Volunteers from St. Louis continue work in Puerto Rico - KMOV.com

Volunteers from St. Louis continue work in Puerto Rico

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Photo of crews working on roof in Puerto Rico (Credit: Keith McMullen) Photo of crews working on roof in Puerto Rico (Credit: Keith McMullen)
ST. LOUIS, Mo. (KMOV.com) -

It has been more than four months since Hurricane Maria hit the U.S. territory of Puerto Rico. Volunteers from the St. Louis-area are still there, trying to help with the struggling recovery effort and even more are getting ready to deploy there this week.

Keith McMullen, a supervisory regulatory project manager with the St. Louis District of the US Army Corps of Engineers, was one of the first to deploy to the island after the disaster. He was part of the Army Corps’ “Blue Roof Project,” which involved going to homes and assessing roof damage so contractors could make immediate, but temporary, repairs and get the homeowner through until they can get a permanent fix.

“You are heartbroken. Literally. I am amazed, I’ve seen pictures of hurricane damage throughout the world before but physically being there, with my boots on the ground, you are in awe, like ‘How could someone go through this and survive?’” said McMullen.

Now, through his experience and others, we are getting a better idea of why the recovery effort is taking so long.

According to the latest CBS News report, 82 percent of power generation is working and 65 percent of the island has electricity, while 450,000 people remain without power. As of January 16, the Army Corps estimated 62 percent of blue roof installs, which are the temporary fixes, were complete.

The data is revealing but people like McMullen, who volunteered to be deployed there, say there is more to the story.

“I would say we saw areas that were as bad as what you saw on TV, but we also saw areas where we were making a difference. It seemed like maybe the national media had its picture that there is no one there helping, the Corps isn’t there, FEMA isn’t there, volunteers like Ameren and power people, they’re not there. But they were,” said McMullen. “We bumped into so many people with emergency shirts, jackets, vests, hard hats, all doing different things than what we were doing. All there to help.”

McMullen says a lack of volunteers wasn’t the problem. The issue was logistics on the ground.

“Traffic lights weren’t working, toll booths weren’t working. There were lines and trees blocking the road and they hadn’t had time to get those cleared,” said McMullen.  “Some of us were staying on ships until they had hotels available. Some of us had rental cars. Some people had trouble getting a car because there weren’t enough cars to get around,” he said, and went on to explain with some of the smaller rental cars, they couldn’t get into the more rural areas.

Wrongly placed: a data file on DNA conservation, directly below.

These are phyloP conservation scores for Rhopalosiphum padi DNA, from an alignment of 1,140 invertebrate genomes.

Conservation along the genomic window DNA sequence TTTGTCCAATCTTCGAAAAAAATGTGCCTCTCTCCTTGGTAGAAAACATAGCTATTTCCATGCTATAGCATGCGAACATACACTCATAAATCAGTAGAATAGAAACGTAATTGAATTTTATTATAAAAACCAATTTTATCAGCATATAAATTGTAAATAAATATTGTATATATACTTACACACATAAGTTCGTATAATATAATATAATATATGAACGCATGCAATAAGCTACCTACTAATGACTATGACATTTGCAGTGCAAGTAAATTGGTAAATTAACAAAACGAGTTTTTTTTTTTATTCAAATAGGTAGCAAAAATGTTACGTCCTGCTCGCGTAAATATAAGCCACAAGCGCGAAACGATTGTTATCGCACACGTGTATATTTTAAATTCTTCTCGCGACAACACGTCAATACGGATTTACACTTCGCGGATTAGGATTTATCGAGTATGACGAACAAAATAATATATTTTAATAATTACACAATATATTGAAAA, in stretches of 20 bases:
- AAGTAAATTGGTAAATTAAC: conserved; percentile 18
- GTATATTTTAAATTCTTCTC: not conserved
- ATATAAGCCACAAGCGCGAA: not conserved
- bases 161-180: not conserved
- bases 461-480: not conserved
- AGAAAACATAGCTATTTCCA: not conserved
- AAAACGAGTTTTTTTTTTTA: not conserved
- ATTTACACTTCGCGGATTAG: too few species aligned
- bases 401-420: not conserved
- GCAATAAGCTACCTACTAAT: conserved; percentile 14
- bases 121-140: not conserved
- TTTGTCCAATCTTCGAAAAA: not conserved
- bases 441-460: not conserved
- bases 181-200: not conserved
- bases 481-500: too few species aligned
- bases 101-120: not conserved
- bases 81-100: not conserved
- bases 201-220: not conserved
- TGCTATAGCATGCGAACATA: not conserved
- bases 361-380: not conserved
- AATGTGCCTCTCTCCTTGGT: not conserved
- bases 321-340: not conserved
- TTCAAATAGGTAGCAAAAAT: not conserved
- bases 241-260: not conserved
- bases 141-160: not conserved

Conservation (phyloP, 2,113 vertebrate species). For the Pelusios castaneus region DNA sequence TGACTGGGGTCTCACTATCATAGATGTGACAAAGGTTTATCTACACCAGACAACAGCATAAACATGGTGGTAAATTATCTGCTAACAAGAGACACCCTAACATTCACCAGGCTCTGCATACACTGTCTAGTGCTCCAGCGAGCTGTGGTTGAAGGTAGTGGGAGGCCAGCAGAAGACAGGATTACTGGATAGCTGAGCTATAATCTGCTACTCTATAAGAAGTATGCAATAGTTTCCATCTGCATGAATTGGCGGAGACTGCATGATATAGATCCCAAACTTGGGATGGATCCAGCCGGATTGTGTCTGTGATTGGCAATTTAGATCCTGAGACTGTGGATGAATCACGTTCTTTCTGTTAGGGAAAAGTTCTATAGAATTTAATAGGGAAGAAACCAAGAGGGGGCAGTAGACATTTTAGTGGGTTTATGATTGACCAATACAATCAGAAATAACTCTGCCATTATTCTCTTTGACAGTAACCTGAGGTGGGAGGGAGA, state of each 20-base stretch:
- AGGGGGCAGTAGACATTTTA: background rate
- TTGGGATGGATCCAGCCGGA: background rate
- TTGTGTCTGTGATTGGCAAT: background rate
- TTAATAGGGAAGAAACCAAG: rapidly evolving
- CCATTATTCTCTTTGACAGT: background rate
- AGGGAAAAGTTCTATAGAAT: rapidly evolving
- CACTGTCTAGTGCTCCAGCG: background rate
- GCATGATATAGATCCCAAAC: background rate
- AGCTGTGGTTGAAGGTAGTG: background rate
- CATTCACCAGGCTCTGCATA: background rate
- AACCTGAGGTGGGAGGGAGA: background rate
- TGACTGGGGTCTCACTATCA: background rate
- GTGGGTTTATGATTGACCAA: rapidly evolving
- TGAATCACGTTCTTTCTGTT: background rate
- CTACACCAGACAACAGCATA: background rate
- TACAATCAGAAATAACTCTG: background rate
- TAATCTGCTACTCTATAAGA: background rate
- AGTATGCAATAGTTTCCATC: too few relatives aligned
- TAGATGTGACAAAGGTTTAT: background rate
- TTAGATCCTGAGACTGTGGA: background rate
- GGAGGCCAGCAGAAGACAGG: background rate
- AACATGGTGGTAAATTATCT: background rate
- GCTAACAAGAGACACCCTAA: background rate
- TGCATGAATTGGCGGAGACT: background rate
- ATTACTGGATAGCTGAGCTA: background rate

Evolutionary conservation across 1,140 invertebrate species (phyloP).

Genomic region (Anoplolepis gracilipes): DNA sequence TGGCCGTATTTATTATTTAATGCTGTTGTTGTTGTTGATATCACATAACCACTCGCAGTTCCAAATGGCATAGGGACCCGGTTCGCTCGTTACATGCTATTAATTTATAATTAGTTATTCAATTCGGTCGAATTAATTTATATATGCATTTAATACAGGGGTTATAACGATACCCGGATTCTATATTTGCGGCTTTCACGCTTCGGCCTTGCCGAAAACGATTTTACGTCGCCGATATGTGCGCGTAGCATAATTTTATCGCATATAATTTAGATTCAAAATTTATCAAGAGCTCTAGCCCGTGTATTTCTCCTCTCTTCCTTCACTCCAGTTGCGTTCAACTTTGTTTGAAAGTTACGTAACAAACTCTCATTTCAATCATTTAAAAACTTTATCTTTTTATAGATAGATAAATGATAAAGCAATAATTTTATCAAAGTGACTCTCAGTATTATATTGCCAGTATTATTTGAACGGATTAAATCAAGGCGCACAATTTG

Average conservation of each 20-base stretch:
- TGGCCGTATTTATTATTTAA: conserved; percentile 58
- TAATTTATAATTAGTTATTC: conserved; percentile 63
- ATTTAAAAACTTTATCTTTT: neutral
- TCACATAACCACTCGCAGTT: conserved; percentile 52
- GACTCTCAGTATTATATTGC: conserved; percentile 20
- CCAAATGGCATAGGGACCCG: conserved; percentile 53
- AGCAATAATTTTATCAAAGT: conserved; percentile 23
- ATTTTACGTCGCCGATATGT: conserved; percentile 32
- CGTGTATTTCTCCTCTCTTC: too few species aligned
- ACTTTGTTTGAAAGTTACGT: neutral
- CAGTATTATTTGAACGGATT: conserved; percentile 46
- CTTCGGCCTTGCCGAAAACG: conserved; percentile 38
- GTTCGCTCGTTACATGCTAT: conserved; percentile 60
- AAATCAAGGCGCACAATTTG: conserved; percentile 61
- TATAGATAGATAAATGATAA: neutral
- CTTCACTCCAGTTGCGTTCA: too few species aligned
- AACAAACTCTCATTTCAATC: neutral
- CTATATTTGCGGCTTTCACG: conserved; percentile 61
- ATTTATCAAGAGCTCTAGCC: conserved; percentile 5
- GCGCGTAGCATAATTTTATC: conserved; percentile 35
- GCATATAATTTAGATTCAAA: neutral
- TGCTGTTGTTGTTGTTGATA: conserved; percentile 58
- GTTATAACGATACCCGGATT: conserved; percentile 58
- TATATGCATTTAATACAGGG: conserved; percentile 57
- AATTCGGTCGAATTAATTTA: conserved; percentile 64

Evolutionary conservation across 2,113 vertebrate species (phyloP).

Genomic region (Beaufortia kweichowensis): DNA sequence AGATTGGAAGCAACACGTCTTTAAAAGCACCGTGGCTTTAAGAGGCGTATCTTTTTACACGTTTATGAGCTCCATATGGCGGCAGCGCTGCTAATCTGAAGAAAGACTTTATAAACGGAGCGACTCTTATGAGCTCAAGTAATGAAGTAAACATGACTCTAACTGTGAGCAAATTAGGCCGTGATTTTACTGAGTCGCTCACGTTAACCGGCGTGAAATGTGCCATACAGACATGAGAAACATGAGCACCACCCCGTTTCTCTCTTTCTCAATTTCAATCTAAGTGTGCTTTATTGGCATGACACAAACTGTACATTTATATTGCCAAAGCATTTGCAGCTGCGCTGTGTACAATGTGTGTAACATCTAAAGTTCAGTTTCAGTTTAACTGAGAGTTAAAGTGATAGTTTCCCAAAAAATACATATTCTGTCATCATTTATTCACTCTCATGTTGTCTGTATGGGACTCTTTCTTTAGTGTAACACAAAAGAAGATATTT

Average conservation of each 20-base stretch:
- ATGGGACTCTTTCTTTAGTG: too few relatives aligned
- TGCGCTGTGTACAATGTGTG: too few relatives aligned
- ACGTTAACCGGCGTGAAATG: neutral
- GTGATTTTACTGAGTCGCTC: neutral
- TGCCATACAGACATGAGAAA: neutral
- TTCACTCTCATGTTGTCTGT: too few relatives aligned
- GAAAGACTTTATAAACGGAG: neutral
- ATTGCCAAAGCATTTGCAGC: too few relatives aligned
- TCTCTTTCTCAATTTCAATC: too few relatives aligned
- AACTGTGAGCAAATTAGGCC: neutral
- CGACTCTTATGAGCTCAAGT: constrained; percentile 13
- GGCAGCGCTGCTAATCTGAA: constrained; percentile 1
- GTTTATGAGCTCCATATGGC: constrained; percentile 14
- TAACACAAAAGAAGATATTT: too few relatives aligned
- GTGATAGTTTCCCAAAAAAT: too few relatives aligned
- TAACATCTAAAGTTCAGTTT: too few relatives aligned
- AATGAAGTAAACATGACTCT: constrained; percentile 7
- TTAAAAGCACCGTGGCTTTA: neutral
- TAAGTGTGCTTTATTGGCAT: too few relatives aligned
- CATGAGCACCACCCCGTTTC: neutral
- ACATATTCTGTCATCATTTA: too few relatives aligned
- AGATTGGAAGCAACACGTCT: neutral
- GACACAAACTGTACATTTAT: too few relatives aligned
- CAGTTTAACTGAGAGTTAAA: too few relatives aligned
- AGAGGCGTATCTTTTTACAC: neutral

McMullen said he, too, heard reports of supplies sitting in ports. While he said that wouldn’t surprise him, his team had no problem getting supplies.

One of the biggest issues, though, was communication, both within the team and with locals.

“Once we got out into the areas where we were doing our inspections, you would hold your phone up to the sky and it was like, ah I have no bars, I have no communication,” said McMullen of the cell service. He also said the language barrier added another layer.

“But, the thing I’ve told people is these people in Puerto Rico were so gracious. Some of the nicest people I could ever hope to meet. And the thank you’s, the hugs, the God bless you’s, you never got tired of that. It hit you in the heart every day when another ten people hugged you and told you that,” said McMullen.

Although he has been back in the states since the holidays, he is keeping tabs on crews still working in Puerto Rico.

“It’s been ‘Hey we got cell service.’ They can answer emails, communicate better, supplies are supposedly not running out, they are getting things out to the field, more contractors are working with our people now,” he said.

There are still 44 people from the St. Louis District of the US Army Corps of Engineers working in Puerto Rico.

Now, even more crews from other St. Louis businesses are heading to the island.

On Friday, 76 line workers and support personnel from Ameren Missouri and Illinois will depart for Puerto Rico. Their mission will be to repair energy infrastructure and ultimately restore power.

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